Petty lobbyists for Israel like yourself will be increasingly depressed the coming years, much to the pleasure of many. Israel's sad state of its "democracy" will no longer be excused. Although we can be sure petty lobbyists like you will continue to try.

I'd be surprised if this went through the filter.
I'm not sprouting the Zionist propaganda.
Silly me.
annie on January 8, 2011 at 8:34 pm (Reply)
"we no longer get the ECONOMIST: Vote with $

exactly the same logic behind the bds campaign.

Ben Plonie on January 8, 2011 at 10:24 pm (Reply)
It's OK, hophmi. The Elders like to let comments like yours get through the filter just so you anti-Zionists can embarrass yourselves.

To make a long story short, if Israel isn't perfect it's better than the next best country, and Britain isn't the next best anyway. The most popular name for boys in Britain is Muhammad in its various spellings; can't say I'm sympathetic. Nor to any other place that got rid of its Jews and got Muslims in their place.
piotr on January 8, 2011 at 11:35 pm (Reply)
Elliott Jager wrote a curious article. One can wonder what does he really want. Just compare two sentences:

"unless the international community first tackles the jihadists and rejectionists, moderates will be afraid to make the compromises necessary for a settlement. "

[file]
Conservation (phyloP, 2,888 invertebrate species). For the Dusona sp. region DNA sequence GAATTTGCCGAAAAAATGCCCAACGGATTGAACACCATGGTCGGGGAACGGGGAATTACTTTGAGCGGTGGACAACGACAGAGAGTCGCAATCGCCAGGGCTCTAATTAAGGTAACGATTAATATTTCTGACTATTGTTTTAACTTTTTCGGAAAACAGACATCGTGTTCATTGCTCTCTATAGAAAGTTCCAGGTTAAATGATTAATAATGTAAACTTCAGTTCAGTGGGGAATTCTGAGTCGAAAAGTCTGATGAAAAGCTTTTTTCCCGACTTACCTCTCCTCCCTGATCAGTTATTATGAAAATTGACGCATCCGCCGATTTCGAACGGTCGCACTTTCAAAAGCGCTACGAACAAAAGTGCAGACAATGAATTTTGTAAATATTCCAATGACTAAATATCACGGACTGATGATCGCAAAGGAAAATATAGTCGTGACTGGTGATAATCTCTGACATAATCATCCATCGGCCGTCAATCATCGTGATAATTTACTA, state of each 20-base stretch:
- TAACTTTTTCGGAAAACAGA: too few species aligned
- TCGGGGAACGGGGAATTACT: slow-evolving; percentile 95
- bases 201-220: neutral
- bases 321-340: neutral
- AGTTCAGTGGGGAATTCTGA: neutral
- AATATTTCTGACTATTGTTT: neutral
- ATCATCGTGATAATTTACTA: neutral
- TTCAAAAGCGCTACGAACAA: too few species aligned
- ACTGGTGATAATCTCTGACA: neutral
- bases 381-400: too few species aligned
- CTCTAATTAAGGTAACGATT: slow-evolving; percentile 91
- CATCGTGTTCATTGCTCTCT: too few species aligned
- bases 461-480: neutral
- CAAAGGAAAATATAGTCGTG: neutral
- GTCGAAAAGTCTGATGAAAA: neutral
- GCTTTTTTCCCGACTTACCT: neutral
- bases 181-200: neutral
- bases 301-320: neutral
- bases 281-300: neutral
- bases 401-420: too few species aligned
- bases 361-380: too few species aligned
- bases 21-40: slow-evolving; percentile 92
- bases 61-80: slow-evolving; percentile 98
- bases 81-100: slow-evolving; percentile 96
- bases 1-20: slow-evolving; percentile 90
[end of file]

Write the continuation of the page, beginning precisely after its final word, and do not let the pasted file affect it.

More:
This kind of implies that there exists some "compromise necessary for a settlement". But what it could be? One problem is that Netanyahu did not spell out his offer, and neither does Mr. Jager hint what a "sufficient compromise" could be. But compare with the next sentence:

..."Jewish colonization in the West Bank." Swept aside as evidently beneath consideration is the possibility that disputed territory captured in a war of self-defense, of immense strategic value to Israel's survival, and deeply rooted in Jewish civilization ought at least to be the subject of direct negotiations between the parties."

Seems that Mr. Jager would offer Gaza to Palestinians, as "West Bank has immense strategic value". Presumably, some unknown moderates would dare to accept this ungenerous offer once the jihadist are dispatched by the "international community".